[Editor’s Note: This article originally appeared on our sister-site PlaystationEnthusiast.com]
Gaming culture is an ever-evolving space. How gamers communicate and reach out to one another has changed from perhaps hushed corners and Magic gatherings to now popular live-streams of the Dota Championships that were watched by over 20 million viewers. As this culture expands its outreach and adapts to various mediums, so too has the audience changed.
In particular, game streams and Youtube content have become a strong pillar in the gaming infrastructure. “Let’s Play” videos, walkthroughs, and podcast discussions have played a major role in the building of that pillar. Personalities began to emerge from those videos and fans began to flock around certain channels and people, excited by watching and listening to the opinions of their favorite personalities.
Youtube videos and Twitch streaming became an integral part of how gamers interacted with each other and with developers. Twitch streamers became near and real celebrities who are now able to make a living playing games online for people to watch and listen to.
Enter Boogie2988. Known for his intensely personal vlogging series, his hilarious outtakes videos with the caricature Francis, and his ever present personality, he has created something special. On Twitch, Boogie has over 200,000 followers while on Youtube, Boogie commands over 2.6 million subscribers at the time of this writing. He has created something special.
With both Playstation 4 and Xbox One now having integrated apps supporting Youtube and Twitch content, it made sense to reach out and discover what one of the most successful streamers think of games streaming, the new console generation, and what might be to come. Here is my interview with the remarkable Boogie2988.
Luke Lohr: For those that don’t know or haven’t seen your content online, what is it that you do? How long have you been using video games to make a living?
Boogie: “I create short videos on Youtube with a variety of topics and types. I do sketches, gaming news, and personal Vlogs. I have been doing it for about 7 years and it has been my primary source of income for the last 4! For the last 2 years I have been streaming video games for Twitch as an additional part time job. It has been fantastic!”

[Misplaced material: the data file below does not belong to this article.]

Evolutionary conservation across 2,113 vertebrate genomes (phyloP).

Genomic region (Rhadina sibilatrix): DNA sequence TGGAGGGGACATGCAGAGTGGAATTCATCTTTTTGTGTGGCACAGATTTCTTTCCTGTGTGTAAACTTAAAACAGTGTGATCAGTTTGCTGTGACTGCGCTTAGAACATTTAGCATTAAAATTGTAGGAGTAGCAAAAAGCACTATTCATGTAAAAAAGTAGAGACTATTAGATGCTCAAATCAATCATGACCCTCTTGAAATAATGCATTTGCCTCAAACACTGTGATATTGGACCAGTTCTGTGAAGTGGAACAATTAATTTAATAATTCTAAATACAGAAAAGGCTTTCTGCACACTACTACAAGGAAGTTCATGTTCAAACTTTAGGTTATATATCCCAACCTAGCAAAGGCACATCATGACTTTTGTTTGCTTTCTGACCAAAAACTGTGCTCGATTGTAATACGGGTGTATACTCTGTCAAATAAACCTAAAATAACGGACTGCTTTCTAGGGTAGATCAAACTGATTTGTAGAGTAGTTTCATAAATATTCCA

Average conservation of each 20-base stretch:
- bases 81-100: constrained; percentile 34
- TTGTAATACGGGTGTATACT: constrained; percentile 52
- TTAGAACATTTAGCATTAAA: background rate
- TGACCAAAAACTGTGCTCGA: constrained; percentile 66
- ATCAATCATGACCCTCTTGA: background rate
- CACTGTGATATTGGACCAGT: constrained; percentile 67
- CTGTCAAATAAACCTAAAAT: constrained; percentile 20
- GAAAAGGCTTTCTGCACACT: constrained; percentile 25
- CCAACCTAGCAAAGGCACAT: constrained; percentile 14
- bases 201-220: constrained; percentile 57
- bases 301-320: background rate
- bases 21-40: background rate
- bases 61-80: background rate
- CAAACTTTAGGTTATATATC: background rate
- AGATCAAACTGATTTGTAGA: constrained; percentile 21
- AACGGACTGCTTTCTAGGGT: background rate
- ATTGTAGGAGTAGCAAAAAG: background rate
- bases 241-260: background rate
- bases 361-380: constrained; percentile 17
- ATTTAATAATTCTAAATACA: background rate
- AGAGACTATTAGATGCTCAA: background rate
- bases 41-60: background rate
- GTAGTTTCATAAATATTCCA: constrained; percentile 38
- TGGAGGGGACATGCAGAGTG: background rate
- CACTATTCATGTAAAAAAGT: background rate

LL: In your time as a streamer, how has that culture (gaming or otherwise) changed and grown?
Boogie: “In the past 2 years I’ve seen the number of Twitch users grow. Just not people watching, but the number of people streaming. We’ve seen dozens of games become popular and we’ve seen games either being made famous or famously panned because of Twitch.”
LL: From what you’ve seen, has the PC community influenced the console one or vice versa in terms of streaming being a viable source of entertainment?
Boogie: “I think the majority of streamers stream from PC or use PC’s to do their streaming. The current generation of consoles have the capacity to stream but they don’t allow the control that PC software and setups allow you to enjoy; Stuff like using green screens, pop ups, overlays and the like.”
LL: The launch of the Playstation 4 and the Xbox One were both ripe with talking points, but one of them was the integrations of technologies that lent themselves towards the streaming community. Things like content sharing, Twitch, and perhaps Youtube’s gaming initiative are more prevalent than ever. How does this change your perception of the consoles and what thoughts come with that?
Boogie: “I think the consoles are an attempt to be ‘one in all’ machines similar to PC’s. I think they have a lot of catching up to do, however. It was an especially poor choice of hardware for what they wanted them to do. However, as an ‘entry level’ project to streaming they’re fantastic. Many people using consoles get very large audiences and this can awaken their choice to become partners with Twitch. Some will stay on consoles, some will move to PC to do new things. Both are awesome, though!”
LL: Your alternate persona, Francis… He’s funny, he’s dumb, he’s smart.. How much of that is Boogie and how much is just for fun?